Myanmar: Myanmar Economy Profile 2012
Myanmar Economy Profile 2012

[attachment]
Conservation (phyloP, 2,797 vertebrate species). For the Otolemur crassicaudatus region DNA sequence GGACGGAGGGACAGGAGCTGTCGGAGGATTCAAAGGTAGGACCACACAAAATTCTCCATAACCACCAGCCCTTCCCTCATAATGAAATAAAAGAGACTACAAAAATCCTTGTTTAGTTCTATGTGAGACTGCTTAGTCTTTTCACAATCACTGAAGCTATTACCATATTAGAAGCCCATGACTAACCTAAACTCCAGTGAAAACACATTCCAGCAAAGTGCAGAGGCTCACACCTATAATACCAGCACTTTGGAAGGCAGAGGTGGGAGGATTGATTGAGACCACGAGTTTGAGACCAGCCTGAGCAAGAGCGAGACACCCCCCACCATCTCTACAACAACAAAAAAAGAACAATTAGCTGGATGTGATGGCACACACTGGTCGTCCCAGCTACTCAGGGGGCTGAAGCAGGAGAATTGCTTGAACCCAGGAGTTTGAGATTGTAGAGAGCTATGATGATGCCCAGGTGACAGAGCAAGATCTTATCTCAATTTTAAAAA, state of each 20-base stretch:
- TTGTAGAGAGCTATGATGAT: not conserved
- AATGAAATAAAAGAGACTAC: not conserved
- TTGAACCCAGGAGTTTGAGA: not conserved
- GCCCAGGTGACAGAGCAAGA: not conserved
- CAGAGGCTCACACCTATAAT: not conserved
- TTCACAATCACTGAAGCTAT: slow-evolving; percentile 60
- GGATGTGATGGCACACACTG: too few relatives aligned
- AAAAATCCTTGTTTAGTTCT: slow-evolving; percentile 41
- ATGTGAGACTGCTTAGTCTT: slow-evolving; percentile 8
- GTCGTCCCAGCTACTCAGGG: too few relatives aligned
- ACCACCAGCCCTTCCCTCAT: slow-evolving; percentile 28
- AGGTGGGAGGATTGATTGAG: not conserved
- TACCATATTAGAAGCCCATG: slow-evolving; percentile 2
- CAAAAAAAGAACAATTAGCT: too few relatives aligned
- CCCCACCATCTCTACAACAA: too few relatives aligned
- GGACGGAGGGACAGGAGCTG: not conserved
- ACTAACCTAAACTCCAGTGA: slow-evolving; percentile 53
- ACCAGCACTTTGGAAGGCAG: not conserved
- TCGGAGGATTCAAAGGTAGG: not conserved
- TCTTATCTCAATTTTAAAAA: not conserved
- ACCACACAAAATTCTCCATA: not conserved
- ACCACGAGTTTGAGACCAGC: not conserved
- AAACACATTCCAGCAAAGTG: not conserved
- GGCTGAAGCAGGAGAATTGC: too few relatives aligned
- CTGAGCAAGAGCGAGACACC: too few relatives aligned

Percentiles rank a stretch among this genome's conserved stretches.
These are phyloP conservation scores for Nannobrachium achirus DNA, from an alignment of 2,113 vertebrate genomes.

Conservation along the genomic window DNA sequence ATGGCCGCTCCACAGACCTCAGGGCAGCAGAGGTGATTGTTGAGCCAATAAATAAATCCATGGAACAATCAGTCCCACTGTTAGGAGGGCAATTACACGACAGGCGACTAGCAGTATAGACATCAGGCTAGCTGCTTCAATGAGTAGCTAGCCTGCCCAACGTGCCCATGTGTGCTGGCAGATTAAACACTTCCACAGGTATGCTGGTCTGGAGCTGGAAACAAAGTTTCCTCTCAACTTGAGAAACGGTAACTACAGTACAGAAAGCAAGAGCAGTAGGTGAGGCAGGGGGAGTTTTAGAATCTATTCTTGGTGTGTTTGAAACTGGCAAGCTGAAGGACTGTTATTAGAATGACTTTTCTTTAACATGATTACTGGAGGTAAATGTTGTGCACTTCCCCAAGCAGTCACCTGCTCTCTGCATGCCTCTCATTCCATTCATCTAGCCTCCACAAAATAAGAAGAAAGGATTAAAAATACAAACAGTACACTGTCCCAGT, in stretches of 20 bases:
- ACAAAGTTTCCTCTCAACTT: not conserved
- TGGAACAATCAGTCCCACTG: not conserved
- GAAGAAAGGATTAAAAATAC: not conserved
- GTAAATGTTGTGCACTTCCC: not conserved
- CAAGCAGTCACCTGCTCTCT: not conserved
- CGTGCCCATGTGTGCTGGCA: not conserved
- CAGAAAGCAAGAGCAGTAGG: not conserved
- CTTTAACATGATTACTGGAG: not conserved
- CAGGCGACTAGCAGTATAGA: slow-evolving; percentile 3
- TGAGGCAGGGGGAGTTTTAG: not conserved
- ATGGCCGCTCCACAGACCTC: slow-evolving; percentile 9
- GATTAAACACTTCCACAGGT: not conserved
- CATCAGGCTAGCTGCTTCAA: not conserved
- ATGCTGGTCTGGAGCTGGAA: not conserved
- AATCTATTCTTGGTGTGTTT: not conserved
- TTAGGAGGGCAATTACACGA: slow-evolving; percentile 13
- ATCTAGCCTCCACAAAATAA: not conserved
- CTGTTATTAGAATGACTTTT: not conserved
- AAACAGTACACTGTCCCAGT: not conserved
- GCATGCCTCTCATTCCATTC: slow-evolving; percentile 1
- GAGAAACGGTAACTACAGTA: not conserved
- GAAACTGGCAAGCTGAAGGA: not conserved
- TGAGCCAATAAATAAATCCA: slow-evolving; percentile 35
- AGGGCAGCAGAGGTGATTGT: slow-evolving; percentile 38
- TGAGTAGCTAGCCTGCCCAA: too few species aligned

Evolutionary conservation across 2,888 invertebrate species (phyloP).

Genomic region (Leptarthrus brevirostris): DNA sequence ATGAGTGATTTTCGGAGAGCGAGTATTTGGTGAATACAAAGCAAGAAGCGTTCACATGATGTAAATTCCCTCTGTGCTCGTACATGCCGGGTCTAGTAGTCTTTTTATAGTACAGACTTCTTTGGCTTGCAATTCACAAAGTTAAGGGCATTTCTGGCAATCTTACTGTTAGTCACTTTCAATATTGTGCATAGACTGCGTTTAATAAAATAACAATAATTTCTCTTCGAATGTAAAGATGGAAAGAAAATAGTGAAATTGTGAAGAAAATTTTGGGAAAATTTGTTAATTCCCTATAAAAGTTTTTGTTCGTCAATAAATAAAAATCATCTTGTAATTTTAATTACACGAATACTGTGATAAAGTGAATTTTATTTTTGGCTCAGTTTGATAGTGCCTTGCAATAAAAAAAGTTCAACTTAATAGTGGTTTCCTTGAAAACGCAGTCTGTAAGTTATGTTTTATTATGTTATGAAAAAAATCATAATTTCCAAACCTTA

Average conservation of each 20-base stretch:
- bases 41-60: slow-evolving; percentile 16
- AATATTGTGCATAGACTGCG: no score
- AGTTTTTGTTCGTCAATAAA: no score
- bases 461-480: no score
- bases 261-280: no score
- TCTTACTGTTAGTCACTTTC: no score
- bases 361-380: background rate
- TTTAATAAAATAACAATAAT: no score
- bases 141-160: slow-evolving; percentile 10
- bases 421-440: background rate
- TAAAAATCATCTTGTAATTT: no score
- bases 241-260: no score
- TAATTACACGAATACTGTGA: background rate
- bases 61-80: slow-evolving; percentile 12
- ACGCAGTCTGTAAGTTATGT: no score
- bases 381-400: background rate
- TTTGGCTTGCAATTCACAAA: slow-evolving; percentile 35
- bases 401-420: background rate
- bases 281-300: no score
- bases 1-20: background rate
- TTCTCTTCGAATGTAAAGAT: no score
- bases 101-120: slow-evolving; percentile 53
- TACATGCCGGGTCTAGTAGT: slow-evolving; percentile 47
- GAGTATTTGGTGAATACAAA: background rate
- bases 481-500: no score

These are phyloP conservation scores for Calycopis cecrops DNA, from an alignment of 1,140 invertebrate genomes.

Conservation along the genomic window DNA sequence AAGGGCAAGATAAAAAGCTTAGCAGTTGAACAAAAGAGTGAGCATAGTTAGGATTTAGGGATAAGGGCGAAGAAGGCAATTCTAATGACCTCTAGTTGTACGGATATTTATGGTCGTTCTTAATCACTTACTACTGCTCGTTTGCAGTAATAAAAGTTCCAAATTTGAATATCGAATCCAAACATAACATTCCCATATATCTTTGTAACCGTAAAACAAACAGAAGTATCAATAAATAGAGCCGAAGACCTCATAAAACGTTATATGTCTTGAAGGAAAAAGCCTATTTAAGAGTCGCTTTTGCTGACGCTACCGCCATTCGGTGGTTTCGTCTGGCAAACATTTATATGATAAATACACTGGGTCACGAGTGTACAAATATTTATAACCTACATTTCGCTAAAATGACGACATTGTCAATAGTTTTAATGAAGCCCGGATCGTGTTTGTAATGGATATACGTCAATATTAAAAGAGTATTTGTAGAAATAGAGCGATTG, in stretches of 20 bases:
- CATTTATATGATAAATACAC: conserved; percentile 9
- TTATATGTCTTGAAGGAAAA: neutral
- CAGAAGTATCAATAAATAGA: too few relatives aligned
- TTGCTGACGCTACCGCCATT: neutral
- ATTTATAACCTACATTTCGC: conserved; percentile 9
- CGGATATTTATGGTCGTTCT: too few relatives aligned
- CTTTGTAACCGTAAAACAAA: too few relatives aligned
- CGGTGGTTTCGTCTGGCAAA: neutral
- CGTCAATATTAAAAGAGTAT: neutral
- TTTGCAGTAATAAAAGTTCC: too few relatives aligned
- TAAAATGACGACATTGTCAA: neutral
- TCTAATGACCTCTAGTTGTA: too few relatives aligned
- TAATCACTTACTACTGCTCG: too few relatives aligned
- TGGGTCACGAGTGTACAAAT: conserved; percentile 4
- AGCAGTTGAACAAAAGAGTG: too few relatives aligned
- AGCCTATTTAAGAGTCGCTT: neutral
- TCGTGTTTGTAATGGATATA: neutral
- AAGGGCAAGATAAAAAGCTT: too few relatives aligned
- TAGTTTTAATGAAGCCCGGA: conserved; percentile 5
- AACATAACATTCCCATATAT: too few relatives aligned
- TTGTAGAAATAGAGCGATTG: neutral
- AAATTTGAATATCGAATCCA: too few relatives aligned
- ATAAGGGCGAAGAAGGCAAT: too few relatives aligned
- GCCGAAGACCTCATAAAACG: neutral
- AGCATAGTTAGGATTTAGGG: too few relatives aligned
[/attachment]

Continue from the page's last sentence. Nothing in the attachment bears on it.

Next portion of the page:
Burma, a resource-rich country, suffers from pervasive government controls, inefficient economic policies, and rural poverty. Despite Burma's emergence as a natural gas exporter, socio-economic conditions have deteriorated under the regime's mismanagement, leaving most of the public in poverty, while military leaders and their business cronies exploit the country's ample natural resources. The economy suffers from serious macroeconomic imbalances - including rising inflation, fiscal deficits, multiple official exchange rates that overvalue the Burmese kyat, a distorted interest rate regime, unreliable statistics, and an inability to reconcile national accounts to determine a realistic GDP figure. Burma's poor investment climate hampers the inflow of foreign investment; in recent years, foreign investors have shied away from nearly every sector except for natural gas, power generation, timber, and mining. The business climate is widely perceived as opaque, corrupt, and highly inefficient. Over 60% of the FY 2009-10 budget is allocated to state owned enterprises - most operating at a deficit. The most productive sectors will continue to be in extractive industries - especially oil and gas, mining, and timber - with the latter two causing significant environmental degradation. Other areas, such as manufacturing, tourism and services, struggle in the face of inadequate infrastructure, unpredictable trade policies, neglected health and education systems, and endemic corruption. A major banking crisis in 2003 caused 20 private banks to close; private banks still operate under tight restrictions, limiting the private sector's access to credit. The United States, the European Union, Canada, and Australia have imposed financial and economic sanctions on Burma, prohibiting most financial transactions with Burmese entities, imposing travel bans on Burmese officials and others connected to the ruling regime, and banning imports of certain Burmese products. These sanctions affected the country's fledgling garment industry, isolated the struggling banking sector, and raised the costs of doing business with Burmese companies, particularly firms tied to Burmese regime leaders. The global crisis of 2008-09 caused exports and domestic consumer demand to drop. Remittances from overseas Burmese workers - who had provided significant financial support for their families - slowed or dried up as jobs were lost and migrant workers returned home. Though the Burmese government has good economic relations with its neighbors, better investment and business climates and an improved political situation are needed to promote serious foreign investment, exports, and tourism
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